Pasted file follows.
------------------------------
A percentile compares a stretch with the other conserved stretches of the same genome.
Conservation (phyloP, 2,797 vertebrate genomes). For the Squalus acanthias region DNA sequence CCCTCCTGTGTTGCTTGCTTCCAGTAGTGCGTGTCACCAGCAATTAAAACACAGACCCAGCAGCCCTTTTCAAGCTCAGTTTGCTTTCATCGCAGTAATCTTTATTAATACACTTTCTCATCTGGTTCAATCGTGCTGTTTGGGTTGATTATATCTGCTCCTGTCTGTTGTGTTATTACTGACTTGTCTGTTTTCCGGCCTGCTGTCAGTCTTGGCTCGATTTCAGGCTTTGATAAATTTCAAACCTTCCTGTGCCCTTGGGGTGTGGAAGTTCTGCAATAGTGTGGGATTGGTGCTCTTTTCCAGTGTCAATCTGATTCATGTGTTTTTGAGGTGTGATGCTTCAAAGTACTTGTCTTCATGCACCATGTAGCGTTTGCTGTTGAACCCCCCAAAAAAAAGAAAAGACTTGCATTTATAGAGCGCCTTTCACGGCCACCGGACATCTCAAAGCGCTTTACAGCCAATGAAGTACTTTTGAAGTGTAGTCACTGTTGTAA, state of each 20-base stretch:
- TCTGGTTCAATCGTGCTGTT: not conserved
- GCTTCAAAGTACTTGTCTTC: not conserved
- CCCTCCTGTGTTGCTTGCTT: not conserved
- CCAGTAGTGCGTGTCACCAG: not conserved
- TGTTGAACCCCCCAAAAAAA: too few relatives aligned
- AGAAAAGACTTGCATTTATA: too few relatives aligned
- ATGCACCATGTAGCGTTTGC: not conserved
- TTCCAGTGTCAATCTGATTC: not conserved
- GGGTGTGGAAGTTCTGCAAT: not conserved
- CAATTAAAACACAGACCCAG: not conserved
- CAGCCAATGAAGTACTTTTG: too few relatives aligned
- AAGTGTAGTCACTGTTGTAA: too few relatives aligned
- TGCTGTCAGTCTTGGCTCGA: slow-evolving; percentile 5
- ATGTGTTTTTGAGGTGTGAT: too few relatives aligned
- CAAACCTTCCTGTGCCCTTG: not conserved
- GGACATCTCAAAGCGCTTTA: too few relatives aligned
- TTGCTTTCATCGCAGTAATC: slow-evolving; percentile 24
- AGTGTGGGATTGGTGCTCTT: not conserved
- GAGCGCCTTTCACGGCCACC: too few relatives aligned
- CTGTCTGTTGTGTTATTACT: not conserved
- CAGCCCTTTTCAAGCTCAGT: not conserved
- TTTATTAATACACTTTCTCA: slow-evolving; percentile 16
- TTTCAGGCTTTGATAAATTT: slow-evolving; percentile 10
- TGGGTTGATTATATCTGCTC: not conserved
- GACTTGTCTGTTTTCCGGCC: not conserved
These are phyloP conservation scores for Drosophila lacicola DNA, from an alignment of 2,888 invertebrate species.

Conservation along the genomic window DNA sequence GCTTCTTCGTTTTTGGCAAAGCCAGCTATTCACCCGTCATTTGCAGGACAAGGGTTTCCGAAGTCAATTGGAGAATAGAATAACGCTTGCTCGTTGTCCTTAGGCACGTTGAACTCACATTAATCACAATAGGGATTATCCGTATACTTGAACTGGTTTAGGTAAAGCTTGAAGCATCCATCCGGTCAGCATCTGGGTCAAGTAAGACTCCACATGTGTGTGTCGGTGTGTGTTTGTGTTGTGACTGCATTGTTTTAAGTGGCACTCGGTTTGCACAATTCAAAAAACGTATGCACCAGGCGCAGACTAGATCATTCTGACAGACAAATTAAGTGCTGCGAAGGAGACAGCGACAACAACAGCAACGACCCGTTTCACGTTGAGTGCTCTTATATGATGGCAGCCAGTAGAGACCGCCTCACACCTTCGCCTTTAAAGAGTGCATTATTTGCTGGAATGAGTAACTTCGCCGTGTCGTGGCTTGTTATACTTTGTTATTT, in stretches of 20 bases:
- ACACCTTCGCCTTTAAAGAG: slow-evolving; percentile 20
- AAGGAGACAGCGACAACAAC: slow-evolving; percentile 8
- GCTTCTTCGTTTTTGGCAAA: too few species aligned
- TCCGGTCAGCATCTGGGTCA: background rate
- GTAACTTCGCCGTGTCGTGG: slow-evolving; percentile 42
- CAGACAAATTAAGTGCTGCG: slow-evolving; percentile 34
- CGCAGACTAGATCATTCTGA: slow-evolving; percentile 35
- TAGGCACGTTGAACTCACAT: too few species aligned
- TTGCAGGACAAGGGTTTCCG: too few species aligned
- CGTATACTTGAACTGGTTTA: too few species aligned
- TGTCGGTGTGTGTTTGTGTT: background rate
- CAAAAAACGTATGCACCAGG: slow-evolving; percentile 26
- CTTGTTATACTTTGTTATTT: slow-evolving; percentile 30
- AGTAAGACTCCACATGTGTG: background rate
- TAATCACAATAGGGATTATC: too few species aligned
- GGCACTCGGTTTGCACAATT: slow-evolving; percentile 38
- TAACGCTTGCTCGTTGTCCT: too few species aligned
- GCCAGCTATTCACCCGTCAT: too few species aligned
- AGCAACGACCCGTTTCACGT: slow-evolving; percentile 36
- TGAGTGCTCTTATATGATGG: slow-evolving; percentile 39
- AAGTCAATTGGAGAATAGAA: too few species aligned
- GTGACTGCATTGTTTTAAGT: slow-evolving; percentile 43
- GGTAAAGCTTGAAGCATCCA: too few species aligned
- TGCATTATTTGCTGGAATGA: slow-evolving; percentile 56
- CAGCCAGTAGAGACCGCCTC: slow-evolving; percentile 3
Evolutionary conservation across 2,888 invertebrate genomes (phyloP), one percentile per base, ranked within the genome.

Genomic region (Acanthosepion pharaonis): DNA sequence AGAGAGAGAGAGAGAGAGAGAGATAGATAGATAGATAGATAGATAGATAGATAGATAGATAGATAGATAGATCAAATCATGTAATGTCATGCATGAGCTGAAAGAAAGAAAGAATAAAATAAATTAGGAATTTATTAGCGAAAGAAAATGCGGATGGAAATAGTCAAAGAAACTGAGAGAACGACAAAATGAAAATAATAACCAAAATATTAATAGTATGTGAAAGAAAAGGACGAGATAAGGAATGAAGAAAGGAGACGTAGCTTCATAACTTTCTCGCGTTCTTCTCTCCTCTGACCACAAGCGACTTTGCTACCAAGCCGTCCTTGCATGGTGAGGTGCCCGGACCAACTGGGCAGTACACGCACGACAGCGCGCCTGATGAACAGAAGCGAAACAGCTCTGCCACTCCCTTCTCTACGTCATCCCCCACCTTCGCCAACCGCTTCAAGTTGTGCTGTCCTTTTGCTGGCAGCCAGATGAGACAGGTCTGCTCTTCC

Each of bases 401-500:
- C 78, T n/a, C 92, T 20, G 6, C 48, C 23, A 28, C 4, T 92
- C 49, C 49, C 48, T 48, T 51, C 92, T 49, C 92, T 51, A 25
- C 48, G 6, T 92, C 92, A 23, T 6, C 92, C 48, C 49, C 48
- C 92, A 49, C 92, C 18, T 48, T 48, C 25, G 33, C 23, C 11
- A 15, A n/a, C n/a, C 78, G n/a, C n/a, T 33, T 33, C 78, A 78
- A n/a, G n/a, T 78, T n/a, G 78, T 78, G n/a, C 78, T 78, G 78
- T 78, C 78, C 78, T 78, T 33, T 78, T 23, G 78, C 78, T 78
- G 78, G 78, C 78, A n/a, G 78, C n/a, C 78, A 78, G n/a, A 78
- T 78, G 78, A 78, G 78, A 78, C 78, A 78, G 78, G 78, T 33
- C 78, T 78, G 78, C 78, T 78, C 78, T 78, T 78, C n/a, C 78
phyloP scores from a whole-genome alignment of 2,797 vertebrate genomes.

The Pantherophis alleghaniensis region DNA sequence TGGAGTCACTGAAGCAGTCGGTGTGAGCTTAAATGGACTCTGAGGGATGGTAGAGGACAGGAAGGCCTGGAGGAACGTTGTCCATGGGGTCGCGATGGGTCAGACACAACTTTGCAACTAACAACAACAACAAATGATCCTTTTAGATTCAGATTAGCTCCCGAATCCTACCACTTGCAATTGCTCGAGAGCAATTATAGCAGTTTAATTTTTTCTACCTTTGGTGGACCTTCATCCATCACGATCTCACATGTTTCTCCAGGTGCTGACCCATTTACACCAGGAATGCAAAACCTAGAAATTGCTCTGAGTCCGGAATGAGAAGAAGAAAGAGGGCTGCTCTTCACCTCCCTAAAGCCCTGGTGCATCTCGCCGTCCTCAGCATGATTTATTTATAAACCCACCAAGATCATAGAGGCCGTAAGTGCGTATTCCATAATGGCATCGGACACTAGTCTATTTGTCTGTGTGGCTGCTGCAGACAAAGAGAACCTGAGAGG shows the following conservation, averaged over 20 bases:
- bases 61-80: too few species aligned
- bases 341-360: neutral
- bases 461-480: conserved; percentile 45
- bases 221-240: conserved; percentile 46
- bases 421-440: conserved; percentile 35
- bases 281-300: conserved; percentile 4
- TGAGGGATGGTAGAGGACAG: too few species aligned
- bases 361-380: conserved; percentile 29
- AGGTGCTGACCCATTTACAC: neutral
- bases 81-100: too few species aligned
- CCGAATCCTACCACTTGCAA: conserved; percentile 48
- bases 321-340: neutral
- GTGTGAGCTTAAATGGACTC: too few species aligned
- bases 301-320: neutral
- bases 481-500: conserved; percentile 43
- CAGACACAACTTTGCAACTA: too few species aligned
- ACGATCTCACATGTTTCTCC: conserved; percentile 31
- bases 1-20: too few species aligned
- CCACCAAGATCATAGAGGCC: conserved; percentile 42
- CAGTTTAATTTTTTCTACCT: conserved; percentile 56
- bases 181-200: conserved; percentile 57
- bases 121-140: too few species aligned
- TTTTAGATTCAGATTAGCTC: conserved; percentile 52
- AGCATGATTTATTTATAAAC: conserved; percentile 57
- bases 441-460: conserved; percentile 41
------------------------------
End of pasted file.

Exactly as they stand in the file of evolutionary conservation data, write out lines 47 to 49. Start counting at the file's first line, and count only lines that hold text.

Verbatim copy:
- GCCAGCTATTCACCCGTCAT: too few species aligned
- AGCAACGACCCGTTTCACGT: slow-evolving; percentile 36
- TGAGTGCTCTTATATGATGG: slow-evolving; percentile 39